VIDEO: What will Prince William do in his new job as an air ambulance pilot?

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The Duke of Cambridge has started his new job as a pilot for the East Anglian Air Ambulance (EAAA), but what exactly will the role entail?

He will be a co-pilot alongside a pilot and two medics employed by Bond Air Services working for the EAAA based at Cambridge Airport. They will be responding to 999 emergencies across Cambridgeshire, Norfolk,

Prince William, pictured left with the Duchess of Cornwall and Prince Harry, at Harewood House during the 2014 Tour de France.

Prince William, pictured left with the Duchess of Cornwall and Prince Harry, at Harewood House during the 2014 Tour de France.

Suffolk and Bedfordshire.

What are his qualifications?

William is a former RAF search and rescue pilot qualified to captain or pilot a Sea King helicopter.

He has undergone a civilian pilot’s course as well as training in the specifics of the EC135 and EC145 helicopters

used by the charity and 999 response training.

What hours will he work?

He will work either a 7am to 4.30pm or 4.30pm to midnight shift, on a four days on/four off basis.

Because of his royal duties, William is expected to work about two-thirds of the shifts normally worked by pilots.

However, in the early months of the role, he is understood to have a full roster as he settles in.

What are his duties?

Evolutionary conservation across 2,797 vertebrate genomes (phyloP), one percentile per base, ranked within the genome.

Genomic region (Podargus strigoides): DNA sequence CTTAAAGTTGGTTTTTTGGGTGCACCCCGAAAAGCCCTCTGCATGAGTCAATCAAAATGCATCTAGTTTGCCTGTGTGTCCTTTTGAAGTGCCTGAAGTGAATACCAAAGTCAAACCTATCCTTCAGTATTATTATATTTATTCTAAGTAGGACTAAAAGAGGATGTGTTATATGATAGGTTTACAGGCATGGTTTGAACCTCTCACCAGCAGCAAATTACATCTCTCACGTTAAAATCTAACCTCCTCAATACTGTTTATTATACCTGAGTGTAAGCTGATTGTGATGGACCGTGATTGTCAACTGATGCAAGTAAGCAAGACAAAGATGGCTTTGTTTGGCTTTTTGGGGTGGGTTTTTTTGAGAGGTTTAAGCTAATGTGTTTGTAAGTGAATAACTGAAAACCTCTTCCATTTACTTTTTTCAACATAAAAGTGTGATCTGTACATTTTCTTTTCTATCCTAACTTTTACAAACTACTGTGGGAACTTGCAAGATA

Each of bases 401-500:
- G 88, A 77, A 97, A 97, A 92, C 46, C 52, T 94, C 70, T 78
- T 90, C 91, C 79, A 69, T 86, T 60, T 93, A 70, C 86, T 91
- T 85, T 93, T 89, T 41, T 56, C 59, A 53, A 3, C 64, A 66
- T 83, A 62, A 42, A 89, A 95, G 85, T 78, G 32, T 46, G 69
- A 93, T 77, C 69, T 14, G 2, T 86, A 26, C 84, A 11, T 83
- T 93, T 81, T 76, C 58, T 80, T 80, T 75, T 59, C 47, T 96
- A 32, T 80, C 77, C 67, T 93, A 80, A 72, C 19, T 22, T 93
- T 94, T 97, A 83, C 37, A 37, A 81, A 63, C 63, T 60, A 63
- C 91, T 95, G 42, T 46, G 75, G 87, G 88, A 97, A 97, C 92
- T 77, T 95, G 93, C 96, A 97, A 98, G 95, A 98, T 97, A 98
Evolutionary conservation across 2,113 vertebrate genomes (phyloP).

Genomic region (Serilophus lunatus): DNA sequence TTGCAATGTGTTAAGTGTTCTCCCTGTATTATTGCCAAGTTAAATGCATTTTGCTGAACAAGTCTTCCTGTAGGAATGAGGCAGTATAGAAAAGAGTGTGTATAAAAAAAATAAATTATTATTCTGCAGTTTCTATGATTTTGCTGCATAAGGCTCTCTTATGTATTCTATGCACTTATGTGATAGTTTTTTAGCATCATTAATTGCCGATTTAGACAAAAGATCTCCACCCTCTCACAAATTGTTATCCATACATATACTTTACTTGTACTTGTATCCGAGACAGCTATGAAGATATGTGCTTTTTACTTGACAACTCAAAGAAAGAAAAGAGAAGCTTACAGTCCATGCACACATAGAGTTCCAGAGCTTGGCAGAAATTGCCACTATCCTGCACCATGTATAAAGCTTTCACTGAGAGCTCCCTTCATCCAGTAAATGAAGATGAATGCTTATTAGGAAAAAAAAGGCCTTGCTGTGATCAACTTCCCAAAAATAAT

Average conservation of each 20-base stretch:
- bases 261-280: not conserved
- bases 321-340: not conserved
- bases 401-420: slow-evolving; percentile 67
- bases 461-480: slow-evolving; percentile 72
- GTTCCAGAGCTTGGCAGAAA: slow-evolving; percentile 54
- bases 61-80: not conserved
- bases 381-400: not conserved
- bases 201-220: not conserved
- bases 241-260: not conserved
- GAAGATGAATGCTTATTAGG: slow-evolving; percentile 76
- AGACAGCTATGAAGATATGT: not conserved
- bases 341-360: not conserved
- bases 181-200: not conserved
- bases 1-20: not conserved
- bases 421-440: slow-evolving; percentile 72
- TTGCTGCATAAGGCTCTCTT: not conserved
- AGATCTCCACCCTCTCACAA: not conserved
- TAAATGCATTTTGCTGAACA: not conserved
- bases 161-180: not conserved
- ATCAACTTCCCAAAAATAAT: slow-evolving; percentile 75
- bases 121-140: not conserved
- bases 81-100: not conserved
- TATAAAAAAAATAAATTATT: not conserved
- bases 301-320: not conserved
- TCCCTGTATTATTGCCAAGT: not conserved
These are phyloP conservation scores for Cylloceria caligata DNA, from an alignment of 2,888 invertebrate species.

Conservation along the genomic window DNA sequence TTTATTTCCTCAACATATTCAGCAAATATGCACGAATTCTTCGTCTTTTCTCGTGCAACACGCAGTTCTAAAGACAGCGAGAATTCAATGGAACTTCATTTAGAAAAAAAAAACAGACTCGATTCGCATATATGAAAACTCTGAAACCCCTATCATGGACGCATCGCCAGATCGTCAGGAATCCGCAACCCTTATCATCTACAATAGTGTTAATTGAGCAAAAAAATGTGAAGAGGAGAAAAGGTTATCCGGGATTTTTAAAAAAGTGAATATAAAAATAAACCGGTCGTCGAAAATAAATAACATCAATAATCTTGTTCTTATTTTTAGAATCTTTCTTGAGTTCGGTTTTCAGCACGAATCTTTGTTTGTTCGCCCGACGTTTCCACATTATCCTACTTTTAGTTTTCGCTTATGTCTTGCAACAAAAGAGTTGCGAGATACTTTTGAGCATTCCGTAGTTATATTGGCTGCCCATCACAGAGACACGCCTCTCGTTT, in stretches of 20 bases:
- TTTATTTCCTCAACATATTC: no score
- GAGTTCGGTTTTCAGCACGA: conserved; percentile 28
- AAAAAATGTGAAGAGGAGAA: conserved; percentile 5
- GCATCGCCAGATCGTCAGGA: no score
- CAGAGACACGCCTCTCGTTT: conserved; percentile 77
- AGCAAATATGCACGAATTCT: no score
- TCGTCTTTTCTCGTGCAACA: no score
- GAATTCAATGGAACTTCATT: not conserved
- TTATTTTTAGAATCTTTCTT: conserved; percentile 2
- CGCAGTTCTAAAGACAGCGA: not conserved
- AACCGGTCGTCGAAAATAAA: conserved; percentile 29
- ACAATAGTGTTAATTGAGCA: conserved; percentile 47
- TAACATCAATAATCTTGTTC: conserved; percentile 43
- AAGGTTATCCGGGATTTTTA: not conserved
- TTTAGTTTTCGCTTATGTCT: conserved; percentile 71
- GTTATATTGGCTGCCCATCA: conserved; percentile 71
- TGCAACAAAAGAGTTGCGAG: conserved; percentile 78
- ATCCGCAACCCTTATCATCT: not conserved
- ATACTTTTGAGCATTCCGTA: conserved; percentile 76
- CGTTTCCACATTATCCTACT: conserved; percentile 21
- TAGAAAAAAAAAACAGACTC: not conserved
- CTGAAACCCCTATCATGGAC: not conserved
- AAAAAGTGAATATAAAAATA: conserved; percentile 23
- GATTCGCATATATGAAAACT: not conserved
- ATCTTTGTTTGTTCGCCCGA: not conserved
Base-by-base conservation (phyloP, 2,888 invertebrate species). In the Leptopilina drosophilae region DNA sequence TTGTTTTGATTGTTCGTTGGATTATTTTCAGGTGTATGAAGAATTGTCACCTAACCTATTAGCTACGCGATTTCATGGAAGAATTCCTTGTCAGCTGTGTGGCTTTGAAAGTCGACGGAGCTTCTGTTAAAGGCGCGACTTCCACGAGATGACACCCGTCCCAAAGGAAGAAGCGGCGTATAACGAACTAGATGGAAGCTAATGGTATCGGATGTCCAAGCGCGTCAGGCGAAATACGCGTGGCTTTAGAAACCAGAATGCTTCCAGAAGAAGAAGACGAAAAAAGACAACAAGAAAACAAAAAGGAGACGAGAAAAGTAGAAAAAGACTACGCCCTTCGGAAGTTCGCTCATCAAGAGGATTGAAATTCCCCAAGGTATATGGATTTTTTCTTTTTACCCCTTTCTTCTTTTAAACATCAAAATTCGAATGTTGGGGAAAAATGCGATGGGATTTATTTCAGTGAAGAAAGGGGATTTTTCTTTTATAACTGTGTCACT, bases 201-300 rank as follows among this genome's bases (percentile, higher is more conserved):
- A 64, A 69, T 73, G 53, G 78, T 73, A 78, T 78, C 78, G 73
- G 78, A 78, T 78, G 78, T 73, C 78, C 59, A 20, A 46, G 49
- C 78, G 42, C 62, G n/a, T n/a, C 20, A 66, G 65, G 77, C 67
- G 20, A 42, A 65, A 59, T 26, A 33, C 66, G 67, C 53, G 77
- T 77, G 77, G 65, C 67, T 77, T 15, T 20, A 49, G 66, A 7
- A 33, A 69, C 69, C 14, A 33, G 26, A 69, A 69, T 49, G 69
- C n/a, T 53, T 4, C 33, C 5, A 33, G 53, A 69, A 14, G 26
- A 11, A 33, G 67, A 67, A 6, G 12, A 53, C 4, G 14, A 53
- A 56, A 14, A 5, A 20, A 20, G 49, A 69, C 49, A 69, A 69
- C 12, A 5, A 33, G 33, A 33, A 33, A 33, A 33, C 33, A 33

William will be responsible for helping to navigate and fly the helicopter to emergency scenes, ranging from road collisions, cardiac arrests and sporting injuries.

The helicopters carry medics who can dispense care at the scene and can transport patients to hospital.

He will also be expected to carry out safety checks and ensure the helicopter is ready to deploy at all times.

Will he be paid?

He will be paid a salary but will donate this in full to charity.

What exactly does the EAAA do?

The EAAA is a charity which must raise £8.6 million each year to support its operation.

It works alongside the East of England Ambulance Service, providing cover across four counties.

Its medical crews can administer life-saving treatment at the scene of emergencies or while in the air.

The helicopters can reach patients anywhere in the region within 25 minutes and can often transport patients to hospital more quickly than if they travelled by road.

More information about the charity is available at www.eaaa.org.uk